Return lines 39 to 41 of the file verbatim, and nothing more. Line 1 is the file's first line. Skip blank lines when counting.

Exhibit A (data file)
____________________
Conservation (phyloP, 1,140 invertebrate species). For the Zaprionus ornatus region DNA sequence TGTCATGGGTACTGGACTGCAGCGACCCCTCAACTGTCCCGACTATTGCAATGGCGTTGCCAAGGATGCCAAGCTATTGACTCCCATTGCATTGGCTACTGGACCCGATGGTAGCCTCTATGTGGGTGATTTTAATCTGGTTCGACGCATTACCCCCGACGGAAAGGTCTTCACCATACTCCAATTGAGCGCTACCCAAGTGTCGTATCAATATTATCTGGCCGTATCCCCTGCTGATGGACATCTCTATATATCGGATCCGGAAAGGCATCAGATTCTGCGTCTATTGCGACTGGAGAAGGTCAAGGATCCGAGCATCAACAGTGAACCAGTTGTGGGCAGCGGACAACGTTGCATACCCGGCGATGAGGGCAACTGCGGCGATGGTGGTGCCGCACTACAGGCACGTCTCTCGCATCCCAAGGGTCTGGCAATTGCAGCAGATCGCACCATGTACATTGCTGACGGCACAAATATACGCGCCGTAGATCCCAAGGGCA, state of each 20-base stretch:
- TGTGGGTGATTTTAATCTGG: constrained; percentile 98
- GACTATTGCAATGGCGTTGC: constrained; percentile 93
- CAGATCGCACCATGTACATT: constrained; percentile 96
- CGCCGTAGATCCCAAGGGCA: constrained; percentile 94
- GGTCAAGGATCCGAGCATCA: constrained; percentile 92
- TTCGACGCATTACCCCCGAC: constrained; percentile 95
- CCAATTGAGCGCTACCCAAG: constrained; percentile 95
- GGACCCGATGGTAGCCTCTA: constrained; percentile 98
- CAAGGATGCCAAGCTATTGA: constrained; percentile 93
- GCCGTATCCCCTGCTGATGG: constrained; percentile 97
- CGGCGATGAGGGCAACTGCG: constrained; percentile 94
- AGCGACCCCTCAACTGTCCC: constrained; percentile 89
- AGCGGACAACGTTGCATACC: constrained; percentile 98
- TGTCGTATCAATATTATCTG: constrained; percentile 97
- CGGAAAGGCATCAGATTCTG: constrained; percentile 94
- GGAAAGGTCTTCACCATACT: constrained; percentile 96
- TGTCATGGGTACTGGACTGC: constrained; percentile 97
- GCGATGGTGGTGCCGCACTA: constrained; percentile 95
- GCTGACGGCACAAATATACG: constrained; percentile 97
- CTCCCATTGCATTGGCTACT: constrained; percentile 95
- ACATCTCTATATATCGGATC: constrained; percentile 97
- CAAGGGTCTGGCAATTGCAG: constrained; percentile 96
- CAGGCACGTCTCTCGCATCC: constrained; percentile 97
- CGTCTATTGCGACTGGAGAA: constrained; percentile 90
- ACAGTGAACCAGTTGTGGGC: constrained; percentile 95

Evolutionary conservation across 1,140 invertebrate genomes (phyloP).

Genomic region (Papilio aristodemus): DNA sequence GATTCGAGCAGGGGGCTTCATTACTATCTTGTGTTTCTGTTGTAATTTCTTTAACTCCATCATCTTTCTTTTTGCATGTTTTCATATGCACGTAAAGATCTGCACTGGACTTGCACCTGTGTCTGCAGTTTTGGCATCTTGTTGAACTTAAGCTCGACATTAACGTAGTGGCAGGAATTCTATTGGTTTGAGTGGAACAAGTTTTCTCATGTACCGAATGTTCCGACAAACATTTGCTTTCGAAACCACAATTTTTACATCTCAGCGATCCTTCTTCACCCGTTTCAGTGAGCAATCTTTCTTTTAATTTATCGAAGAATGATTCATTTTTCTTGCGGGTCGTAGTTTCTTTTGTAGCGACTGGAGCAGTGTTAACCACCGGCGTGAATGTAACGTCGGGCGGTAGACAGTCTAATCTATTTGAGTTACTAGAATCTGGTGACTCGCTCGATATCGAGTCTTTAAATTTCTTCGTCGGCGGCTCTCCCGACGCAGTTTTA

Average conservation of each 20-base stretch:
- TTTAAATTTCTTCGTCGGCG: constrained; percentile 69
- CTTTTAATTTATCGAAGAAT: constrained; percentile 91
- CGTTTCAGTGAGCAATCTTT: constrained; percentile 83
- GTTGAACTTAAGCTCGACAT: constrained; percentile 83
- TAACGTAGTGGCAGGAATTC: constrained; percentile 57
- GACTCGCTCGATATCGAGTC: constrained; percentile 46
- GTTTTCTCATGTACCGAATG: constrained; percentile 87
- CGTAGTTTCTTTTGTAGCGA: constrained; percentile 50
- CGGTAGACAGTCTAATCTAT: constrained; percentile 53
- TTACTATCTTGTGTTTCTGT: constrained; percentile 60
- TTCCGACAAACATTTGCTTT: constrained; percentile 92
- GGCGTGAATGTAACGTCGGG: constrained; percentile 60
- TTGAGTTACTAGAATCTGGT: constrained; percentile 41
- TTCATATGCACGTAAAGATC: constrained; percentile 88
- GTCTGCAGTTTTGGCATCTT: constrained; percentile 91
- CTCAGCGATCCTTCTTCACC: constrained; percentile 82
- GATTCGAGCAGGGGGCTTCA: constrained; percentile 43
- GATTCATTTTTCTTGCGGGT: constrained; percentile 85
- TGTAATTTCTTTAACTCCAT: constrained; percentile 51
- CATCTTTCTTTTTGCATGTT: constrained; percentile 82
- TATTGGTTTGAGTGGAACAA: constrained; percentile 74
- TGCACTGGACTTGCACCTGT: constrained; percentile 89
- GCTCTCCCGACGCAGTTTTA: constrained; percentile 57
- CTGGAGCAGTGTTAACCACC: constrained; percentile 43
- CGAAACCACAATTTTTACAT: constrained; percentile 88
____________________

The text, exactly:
- TTACTATCTTGTGTTTCTGT: constrained; percentile 60
- TTCCGACAAACATTTGCTTT: constrained; percentile 92
- GGCGTGAATGTAACGTCGGG: constrained; percentile 60